Incomplete revascularization for percutaneous coronary interventions: Variation among operators, and association with operator and hospital characteristics

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Abstract

Background

Many studies have compared outcomes for incomplete revascularization (IR) among patients undergoing percutaneous coronary interventions (PCIs), but little is known about the correlates of IR, the extent to which complete revascularization (CR) was attempted unsuccessfully, and the variation across operators in the use of IR.

Methods

New York's PCI registry was used to examine medium-term mortality for IR, the variables associated with the use of IR, and the variation across operators in the utilization of IR after controlling for patient factors.

Results

Incomplete revascularization occurred for 63% of all patients and was significantly associated with higher 3-year mortality (adjusted hazard ratio 1.35, 95% CI 1.23-1.48) than for CR. A total of 96% of all attempted CRs were successful. Operators with 15 or fewer years in practice (the lowest half) used IR significantly more (65% vs 61%, adjusted odds ratio [AOR] 1.17, 95% CI 1.00-1.37) than other operators, and operators with annual volumes of 171 or lower (the lowest 3 quartiles) used IR more than other operators (68% vs 60%, AOR 1.35, 95% CI 1.14-1.59). Also, hospitals with annual volumes of 645 and lower (the lowest 50% of hospitals) used IR more (67% vs 62%, AOR 1.46, 95% CI 1.07-1.99) than other hospitals.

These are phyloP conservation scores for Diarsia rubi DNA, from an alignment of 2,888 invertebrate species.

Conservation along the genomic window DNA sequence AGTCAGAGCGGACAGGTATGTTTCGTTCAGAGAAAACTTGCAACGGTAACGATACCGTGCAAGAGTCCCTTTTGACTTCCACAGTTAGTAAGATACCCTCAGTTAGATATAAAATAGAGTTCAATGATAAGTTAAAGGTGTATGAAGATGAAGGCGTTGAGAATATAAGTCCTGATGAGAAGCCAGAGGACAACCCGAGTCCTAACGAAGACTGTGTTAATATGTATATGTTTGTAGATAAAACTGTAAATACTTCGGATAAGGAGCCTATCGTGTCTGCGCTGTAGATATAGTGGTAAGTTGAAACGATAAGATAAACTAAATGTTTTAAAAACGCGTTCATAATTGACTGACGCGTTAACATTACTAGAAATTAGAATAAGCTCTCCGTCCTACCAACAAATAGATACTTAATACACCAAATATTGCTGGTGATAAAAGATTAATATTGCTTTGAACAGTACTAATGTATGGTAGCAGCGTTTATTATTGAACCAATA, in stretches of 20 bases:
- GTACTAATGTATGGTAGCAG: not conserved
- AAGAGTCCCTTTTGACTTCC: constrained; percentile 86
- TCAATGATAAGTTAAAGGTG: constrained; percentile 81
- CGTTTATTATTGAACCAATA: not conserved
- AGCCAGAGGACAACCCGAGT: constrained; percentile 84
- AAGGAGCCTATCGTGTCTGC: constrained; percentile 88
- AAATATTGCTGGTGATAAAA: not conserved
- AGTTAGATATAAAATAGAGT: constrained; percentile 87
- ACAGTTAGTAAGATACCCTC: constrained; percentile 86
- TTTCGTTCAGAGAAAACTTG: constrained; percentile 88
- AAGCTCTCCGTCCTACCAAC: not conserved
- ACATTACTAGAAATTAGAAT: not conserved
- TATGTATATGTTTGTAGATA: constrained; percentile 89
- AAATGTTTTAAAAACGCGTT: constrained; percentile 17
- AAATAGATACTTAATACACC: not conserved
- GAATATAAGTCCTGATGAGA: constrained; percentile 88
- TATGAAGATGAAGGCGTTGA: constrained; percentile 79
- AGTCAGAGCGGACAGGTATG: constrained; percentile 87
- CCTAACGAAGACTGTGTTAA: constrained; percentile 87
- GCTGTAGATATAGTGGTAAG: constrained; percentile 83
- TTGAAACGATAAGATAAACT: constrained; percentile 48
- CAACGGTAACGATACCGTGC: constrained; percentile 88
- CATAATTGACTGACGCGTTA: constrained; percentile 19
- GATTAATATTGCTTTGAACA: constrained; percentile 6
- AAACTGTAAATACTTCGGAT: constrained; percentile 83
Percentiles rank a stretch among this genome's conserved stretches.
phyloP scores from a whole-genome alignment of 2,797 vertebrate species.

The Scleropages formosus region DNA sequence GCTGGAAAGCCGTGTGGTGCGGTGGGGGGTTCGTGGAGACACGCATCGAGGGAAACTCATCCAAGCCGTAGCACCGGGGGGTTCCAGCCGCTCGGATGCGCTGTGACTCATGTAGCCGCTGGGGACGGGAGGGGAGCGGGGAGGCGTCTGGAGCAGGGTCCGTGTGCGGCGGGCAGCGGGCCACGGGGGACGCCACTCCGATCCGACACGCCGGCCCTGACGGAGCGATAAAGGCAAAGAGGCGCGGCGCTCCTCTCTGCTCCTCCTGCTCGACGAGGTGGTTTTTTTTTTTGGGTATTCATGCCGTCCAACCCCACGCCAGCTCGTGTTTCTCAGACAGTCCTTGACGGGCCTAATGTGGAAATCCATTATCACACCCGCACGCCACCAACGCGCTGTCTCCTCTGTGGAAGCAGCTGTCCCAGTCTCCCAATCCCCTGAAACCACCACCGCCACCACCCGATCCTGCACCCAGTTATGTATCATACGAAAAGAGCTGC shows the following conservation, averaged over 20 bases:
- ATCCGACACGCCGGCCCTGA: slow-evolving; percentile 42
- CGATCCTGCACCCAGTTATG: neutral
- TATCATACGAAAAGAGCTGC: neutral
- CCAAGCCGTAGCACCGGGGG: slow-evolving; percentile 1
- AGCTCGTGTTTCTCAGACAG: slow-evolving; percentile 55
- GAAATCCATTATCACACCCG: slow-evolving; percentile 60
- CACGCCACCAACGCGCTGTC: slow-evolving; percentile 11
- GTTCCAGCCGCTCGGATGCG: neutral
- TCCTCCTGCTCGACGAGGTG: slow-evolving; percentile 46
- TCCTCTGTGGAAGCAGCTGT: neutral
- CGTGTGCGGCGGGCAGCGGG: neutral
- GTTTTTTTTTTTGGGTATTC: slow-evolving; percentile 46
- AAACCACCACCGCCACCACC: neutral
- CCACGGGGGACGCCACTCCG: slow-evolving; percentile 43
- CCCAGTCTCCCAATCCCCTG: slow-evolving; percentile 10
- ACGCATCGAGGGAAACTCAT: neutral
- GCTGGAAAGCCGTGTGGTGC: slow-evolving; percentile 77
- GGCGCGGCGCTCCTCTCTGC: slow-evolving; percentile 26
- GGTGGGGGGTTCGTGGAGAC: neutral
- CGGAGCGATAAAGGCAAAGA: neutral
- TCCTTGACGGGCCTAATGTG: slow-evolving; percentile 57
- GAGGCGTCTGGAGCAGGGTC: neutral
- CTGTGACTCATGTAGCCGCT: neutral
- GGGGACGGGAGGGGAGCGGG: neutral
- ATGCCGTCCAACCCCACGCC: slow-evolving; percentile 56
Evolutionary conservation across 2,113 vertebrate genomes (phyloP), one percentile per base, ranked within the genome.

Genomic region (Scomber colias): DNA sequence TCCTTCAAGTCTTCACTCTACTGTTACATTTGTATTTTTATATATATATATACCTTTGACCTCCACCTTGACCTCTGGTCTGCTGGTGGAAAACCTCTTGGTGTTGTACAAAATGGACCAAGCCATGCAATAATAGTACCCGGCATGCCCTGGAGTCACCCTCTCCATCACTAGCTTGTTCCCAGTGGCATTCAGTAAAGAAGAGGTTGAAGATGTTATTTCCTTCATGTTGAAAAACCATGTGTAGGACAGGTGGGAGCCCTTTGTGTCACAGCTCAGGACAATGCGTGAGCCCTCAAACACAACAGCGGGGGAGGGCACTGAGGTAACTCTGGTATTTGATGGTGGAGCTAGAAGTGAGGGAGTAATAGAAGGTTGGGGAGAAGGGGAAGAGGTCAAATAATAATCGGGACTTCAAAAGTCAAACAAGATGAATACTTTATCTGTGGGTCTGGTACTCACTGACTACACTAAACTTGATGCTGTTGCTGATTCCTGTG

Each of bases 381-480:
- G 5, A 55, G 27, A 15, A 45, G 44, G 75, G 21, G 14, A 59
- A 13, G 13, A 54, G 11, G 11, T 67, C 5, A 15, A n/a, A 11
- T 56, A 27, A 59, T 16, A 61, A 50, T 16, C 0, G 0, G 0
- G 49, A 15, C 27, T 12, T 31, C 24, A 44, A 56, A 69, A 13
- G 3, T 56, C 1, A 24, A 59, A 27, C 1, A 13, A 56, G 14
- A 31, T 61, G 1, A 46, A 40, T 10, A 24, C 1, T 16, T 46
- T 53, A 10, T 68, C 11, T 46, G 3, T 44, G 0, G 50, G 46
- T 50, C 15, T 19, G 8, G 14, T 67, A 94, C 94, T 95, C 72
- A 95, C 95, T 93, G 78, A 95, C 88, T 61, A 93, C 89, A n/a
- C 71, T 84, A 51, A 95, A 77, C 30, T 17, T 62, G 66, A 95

Conclusions

Percutaneous coronary intervention patients without myocardial infarction who undergo IR continue to have higher medium-term (3-year) risk-adjusted mortality rates. There is a large amount of variability among operators in the frequency with which IR occurs. Operators who have been in practice longer, and higher-volume operators and hospitals have lower rates of IR. Failed attempts at CR occur very infrequently.

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